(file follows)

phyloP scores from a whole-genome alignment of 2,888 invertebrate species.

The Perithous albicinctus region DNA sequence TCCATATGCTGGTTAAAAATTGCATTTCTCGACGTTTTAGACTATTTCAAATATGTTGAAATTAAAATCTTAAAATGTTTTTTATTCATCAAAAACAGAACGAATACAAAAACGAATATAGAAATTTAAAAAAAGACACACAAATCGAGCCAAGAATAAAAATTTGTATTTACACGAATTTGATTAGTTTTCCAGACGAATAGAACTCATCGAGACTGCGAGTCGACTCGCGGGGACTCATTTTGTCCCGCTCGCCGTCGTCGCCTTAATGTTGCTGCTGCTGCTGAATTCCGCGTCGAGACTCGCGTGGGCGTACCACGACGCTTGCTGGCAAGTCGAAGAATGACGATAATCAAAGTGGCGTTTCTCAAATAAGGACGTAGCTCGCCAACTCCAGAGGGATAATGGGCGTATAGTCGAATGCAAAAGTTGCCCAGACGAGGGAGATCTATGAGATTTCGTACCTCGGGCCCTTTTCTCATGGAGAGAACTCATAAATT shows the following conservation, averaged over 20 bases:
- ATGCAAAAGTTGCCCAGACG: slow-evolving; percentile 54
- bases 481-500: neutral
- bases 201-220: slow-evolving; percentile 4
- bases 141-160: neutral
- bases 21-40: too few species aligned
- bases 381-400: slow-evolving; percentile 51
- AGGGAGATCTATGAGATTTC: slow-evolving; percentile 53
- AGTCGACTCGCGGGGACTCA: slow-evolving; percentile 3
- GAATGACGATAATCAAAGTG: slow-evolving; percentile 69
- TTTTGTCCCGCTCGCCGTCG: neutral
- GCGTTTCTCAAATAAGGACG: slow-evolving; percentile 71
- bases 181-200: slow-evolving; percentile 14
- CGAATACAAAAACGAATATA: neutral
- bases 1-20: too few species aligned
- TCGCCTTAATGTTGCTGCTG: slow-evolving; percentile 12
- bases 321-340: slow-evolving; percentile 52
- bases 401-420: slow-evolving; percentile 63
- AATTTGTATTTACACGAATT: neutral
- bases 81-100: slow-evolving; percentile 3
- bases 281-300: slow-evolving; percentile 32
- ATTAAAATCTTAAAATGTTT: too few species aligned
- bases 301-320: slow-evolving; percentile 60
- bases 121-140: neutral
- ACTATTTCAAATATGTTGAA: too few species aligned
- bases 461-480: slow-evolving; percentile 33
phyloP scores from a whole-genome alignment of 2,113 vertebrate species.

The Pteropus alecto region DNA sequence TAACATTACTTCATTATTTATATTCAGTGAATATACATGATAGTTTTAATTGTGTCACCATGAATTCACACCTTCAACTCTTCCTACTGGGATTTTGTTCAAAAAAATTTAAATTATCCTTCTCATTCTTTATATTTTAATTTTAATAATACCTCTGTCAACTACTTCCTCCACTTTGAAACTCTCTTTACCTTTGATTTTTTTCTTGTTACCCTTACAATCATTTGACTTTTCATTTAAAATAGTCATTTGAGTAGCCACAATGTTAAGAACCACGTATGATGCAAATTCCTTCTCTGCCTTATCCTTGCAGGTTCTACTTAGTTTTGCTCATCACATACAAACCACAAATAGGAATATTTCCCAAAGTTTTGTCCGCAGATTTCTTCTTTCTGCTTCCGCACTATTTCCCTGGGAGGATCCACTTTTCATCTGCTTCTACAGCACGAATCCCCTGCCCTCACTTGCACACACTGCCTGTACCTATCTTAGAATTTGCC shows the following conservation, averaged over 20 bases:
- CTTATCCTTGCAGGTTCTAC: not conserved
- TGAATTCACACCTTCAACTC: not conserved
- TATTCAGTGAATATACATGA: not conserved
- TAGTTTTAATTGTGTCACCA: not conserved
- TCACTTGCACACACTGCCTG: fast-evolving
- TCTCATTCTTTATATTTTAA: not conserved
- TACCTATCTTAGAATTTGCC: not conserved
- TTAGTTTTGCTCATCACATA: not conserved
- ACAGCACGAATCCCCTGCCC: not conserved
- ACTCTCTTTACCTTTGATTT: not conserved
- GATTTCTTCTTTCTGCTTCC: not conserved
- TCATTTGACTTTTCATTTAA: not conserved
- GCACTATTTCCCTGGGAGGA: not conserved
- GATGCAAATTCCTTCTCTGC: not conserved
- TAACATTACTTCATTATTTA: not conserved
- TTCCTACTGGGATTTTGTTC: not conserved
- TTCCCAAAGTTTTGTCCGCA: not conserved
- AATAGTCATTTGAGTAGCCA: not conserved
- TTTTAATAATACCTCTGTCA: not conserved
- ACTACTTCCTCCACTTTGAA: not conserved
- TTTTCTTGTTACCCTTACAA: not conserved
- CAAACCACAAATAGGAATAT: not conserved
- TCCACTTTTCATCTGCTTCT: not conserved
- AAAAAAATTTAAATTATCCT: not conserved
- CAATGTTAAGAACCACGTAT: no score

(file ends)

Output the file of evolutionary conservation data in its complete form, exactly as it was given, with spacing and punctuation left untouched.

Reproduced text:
phyloP scores from a whole-genome alignment of 2,888 invertebrate species.

The Perithous albicinctus region DNA sequence TCCATATGCTGGTTAAAAATTGCATTTCTCGACGTTTTAGACTATTTCAAATATGTTGAAATTAAAATCTTAAAATGTTTTTTATTCATCAAAAACAGAACGAATACAAAAACGAATATAGAAATTTAAAAAAAGACACACAAATCGAGCCAAGAATAAAAATTTGTATTTACACGAATTTGATTAGTTTTCCAGACGAATAGAACTCATCGAGACTGCGAGTCGACTCGCGGGGACTCATTTTGTCCCGCTCGCCGTCGTCGCCTTAATGTTGCTGCTGCTGCTGAATTCCGCGTCGAGACTCGCGTGGGCGTACCACGACGCTTGCTGGCAAGTCGAAGAATGACGATAATCAAAGTGGCGTTTCTCAAATAAGGACGTAGCTCGCCAACTCCAGAGGGATAATGGGCGTATAGTCGAATGCAAAAGTTGCCCAGACGAGGGAGATCTATGAGATTTCGTACCTCGGGCCCTTTTCTCATGGAGAGAACTCATAAATT shows the following conservation, averaged over 20 bases:
- ATGCAAAAGTTGCCCAGACG: slow-evolving; percentile 54
- bases 481-500: neutral
- bases 201-220: slow-evolving; percentile 4
- bases 141-160: neutral
- bases 21-40: too few species aligned
- bases 381-400: slow-evolving; percentile 51
- AGGGAGATCTATGAGATTTC: slow-evolving; percentile 53
- AGTCGACTCGCGGGGACTCA: slow-evolving; percentile 3
- GAATGACGATAATCAAAGTG: slow-evolving; percentile 69
- TTTTGTCCCGCTCGCCGTCG: neutral
- GCGTTTCTCAAATAAGGACG: slow-evolving; percentile 71
- bases 181-200: slow-evolving; percentile 14
- CGAATACAAAAACGAATATA: neutral
- bases 1-20: too few species aligned
- TCGCCTTAATGTTGCTGCTG: slow-evolving; percentile 12
- bases 321-340: slow-evolving; percentile 52
- bases 401-420: slow-evolving; percentile 63
- AATTTGTATTTACACGAATT: neutral
- bases 81-100: slow-evolving; percentile 3
- bases 281-300: slow-evolving; percentile 32
- ATTAAAATCTTAAAATGTTT: too few species aligned
- bases 301-320: slow-evolving; percentile 60
- bases 121-140: neutral
- ACTATTTCAAATATGTTGAA: too few species aligned
- bases 461-480: slow-evolving; percentile 33
phyloP scores from a whole-genome alignment of 2,113 vertebrate species.

The Pteropus alecto region DNA sequence TAACATTACTTCATTATTTATATTCAGTGAATATACATGATAGTTTTAATTGTGTCACCATGAATTCACACCTTCAACTCTTCCTACTGGGATTTTGTTCAAAAAAATTTAAATTATCCTTCTCATTCTTTATATTTTAATTTTAATAATACCTCTGTCAACTACTTCCTCCACTTTGAAACTCTCTTTACCTTTGATTTTTTTCTTGTTACCCTTACAATCATTTGACTTTTCATTTAAAATAGTCATTTGAGTAGCCACAATGTTAAGAACCACGTATGATGCAAATTCCTTCTCTGCCTTATCCTTGCAGGTTCTACTTAGTTTTGCTCATCACATACAAACCACAAATAGGAATATTTCCCAAAGTTTTGTCCGCAGATTTCTTCTTTCTGCTTCCGCACTATTTCCCTGGGAGGATCCACTTTTCATCTGCTTCTACAGCACGAATCCCCTGCCCTCACTTGCACACACTGCCTGTACCTATCTTAGAATTTGCC shows the following conservation, averaged over 20 bases:
- CTTATCCTTGCAGGTTCTAC: not conserved
- TGAATTCACACCTTCAACTC: not conserved
- TATTCAGTGAATATACATGA: not conserved
- TAGTTTTAATTGTGTCACCA: not conserved
- TCACTTGCACACACTGCCTG: fast-evolving
- TCTCATTCTTTATATTTTAA: not conserved
- TACCTATCTTAGAATTTGCC: not conserved
- TTAGTTTTGCTCATCACATA: not conserved
- ACAGCACGAATCCCCTGCCC: not conserved
- ACTCTCTTTACCTTTGATTT: not conserved
- GATTTCTTCTTTCTGCTTCC: not conserved
- TCATTTGACTTTTCATTTAA: not conserved
- GCACTATTTCCCTGGGAGGA: not conserved
- GATGCAAATTCCTTCTCTGC: not conserved
- TAACATTACTTCATTATTTA: not conserved
- TTCCTACTGGGATTTTGTTC: not conserved
- TTCCCAAAGTTTTGTCCGCA: not conserved
- AATAGTCATTTGAGTAGCCA: not conserved
- TTTTAATAATACCTCTGTCA: not conserved
- ACTACTTCCTCCACTTTGAA: not conserved
- TTTTCTTGTTACCCTTACAA: not conserved
- CAAACCACAAATAGGAATAT: not conserved
- TCCACTTTTCATCTGCTTCT: not conserved
- AAAAAAATTTAAATTATCCT: not conserved
- CAATGTTAAGAACCACGTAT: no score